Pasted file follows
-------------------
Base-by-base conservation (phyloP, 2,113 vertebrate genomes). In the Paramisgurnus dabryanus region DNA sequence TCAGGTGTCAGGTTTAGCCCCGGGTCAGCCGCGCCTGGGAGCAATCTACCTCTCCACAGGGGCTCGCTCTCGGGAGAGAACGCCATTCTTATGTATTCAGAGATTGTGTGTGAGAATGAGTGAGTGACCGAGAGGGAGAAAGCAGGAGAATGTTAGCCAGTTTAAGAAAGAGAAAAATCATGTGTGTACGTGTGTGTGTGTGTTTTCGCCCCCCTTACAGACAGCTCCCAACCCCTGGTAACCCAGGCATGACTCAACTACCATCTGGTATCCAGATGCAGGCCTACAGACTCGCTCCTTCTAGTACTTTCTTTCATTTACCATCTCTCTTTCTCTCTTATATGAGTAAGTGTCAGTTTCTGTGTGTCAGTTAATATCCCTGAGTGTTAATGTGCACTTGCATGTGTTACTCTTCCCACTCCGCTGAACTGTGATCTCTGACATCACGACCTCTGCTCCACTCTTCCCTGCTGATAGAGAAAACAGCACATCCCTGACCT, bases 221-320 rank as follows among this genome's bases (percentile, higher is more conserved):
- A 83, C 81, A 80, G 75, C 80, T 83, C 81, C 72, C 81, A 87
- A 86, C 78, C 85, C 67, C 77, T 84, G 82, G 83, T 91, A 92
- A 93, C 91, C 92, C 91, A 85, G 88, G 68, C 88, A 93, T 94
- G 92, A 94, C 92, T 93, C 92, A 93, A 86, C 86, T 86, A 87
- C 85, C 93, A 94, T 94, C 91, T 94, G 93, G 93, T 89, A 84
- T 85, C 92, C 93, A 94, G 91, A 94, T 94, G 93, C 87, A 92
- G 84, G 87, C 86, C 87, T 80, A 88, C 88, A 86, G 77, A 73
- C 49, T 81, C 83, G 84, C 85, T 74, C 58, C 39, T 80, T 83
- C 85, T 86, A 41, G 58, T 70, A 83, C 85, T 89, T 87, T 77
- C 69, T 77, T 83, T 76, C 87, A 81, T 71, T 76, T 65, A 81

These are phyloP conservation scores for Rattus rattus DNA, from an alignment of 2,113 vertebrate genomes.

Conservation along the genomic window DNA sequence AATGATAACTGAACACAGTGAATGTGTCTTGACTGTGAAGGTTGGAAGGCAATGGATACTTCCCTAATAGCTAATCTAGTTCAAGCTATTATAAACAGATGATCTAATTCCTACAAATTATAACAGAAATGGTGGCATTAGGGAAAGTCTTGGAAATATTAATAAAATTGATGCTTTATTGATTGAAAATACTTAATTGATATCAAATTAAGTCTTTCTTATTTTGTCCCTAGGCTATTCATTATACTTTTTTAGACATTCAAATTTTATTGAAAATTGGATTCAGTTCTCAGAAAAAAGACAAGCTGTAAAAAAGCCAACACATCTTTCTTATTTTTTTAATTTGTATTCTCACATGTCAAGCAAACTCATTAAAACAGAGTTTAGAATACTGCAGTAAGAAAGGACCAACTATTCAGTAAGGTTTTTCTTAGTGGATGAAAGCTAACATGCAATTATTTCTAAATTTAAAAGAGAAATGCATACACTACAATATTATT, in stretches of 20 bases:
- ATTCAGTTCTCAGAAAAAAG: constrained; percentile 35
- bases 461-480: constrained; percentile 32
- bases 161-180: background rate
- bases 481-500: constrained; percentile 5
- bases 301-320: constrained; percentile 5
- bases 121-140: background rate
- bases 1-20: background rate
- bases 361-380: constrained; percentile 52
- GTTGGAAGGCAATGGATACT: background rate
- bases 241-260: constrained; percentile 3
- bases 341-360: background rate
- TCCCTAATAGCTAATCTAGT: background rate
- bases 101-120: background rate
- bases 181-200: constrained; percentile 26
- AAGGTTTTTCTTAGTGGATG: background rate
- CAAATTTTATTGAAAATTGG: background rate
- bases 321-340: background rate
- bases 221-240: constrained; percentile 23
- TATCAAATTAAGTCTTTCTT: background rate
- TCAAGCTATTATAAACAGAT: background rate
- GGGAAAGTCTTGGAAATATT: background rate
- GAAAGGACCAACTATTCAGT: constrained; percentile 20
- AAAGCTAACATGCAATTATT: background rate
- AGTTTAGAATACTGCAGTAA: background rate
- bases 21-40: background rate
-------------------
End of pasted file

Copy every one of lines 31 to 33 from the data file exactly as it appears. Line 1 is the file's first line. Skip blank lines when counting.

- bases 221-240: constrained; percentile 23
- TATCAAATTAAGTCTTTCTT: background rate
- TCAAGCTATTATAAACAGAT: background rate